Sunday, August 21, 2011

By the Time We Got to Woodstock, We Were Half a Million Strong

Aren't concerts great?  Over the weekend, Adrienne and I went to Owensboro to see Chris Knight live.  It was my second time seeing him perform, the first coming in Lexington a few years ago.  For those that don't know of him, I'll give you a brief rundown, thanks to the greatest research tool on planet Earth...Wikipedia.  Knight is a native of Slaughters, Kentucky, and released his first full-length album in 1998.  He is more famous as a songwriter than a singer, having written songs for acts such as John Anderson, Randy Travis, Confederate Railroad, Travis Tritt, and others.  "She Couldn't Change Me" by Montgomery Gentry is probably his most famous work.  I, for one, appreciate the songs he actually performs...Here's an example of one of my favorites.  Give it a listen:

It was great to see him play live again.  It's funny, because just a few years ago, I wouldn't have been caught dead at a country show.  My taste in music has changed several times throughout my life...I remember being a huge country fan when I was little, then my dad turned me on to Motown and classic rock when I was a bit older.  He didn't like country music, so I decided I didn't either because I wanted to be like him.  In high school, I listened to emo rock almost exclusively and thought I was more mature and aware than anyone around me.  I wasn't.  While I still dabble in it from time to time, it's not something I'm proud of.  Then in college, I started listening to classic rock more in depth and got tuned back into country music as well.  I started using Pandora to find acts I had never heard of.  My friend, Eric, played a Chris Knight song for me once, and when I created a Chris Knight station on Pandora, it opened me up to a whole new world of acts that I fell in love with.  Knight, Micky and the Motorcars, Jason Boland and the Stragglers, Cross Canadian Ragweed, Ryan Bales, Tyler McCumber...Great Texas country acts that aren't well known in this part of the country, but are just amazing song-writers and performers.  Basically, my music collection is a microcosm of my life, and literally has something for every taste.  Hit shuffle and you might find Led Zeppelin, then some Frank Sinatra, followed up by Dr. Dre, and then the Temptations.  I know everybody says this, but my music collection is eclectic to say the least.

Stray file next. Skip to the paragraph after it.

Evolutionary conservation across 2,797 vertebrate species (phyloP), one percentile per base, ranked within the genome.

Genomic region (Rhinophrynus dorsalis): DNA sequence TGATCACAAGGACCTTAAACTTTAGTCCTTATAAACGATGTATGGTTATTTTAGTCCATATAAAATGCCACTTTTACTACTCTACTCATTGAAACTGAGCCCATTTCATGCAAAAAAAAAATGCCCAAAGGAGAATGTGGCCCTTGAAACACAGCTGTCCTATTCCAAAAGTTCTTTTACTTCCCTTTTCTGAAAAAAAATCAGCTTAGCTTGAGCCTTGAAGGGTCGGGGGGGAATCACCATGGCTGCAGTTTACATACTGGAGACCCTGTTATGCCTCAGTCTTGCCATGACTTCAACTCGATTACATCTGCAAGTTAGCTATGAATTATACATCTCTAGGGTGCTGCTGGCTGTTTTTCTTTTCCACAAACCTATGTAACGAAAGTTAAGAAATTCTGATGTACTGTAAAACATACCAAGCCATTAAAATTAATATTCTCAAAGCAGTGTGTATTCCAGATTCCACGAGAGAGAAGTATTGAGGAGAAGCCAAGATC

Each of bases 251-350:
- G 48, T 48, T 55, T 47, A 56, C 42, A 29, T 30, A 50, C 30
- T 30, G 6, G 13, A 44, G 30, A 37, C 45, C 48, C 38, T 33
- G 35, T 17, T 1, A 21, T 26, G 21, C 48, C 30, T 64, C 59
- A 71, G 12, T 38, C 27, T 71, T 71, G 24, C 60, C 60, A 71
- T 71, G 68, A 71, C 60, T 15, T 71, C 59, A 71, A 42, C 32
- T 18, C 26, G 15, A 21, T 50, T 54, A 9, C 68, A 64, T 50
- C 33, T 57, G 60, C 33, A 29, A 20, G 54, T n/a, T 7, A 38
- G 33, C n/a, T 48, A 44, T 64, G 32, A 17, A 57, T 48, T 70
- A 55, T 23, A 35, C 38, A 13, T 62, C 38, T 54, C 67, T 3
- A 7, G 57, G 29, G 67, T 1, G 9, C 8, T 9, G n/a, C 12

Most concerts you go to, the vast majority of the people are there to see the headlining act.  But, this was not one of those cases.  John Capps, a Burkesville native and the brother of Adrienne's best friend, was the biggest draw.  Most of the folks there were from Burkesville or the surrounding area, and were there to support John.  While on stage, John said Chris Knight was his inspiration to become a songwriter, and the similarities between the two are unavoidable.  But, if you want to be a songwriter in the country genre, there are few people better to emulate than Chris Knight.  Even without the personal and emotional ties that most of the audience there share with John and his music, I can recognize a great musical talent when I see one.  And, without a doubt, he's extremely talented.  It was a joy to watch and see his family and friends enjoying the moment with him.

While I was there listening to the music, drinking a cold beverage, and people watching...I got to thinking about a phenomenon that is as American as apple pie and baseball...The outdoor music concert.  Now, I know they occur in other countries; and despite the fact that I have yet to leave the borders of this great country, I think I can say with a strong amount of confidence that nowhere else in the world is the outdoor concert so engrained in the culture as it is here. 

You have the obvious huge festivals that dot the calendar every year in this country:  Lollapalooza, Lilith Fair, Bonnaroo.  Woodstock started it all in 1969, and is one of the most recognizable cultural events to ever take place in the U.S.  They have even tried to resurrect Woodstock in 1979, '89, '94, and '99, but none have even come close to matching the enormity of the original.  You've got live music at every state fair in the country, smaller festivals that often take place at huge amphitheaters or race tracks...Outdoor music is all over the place.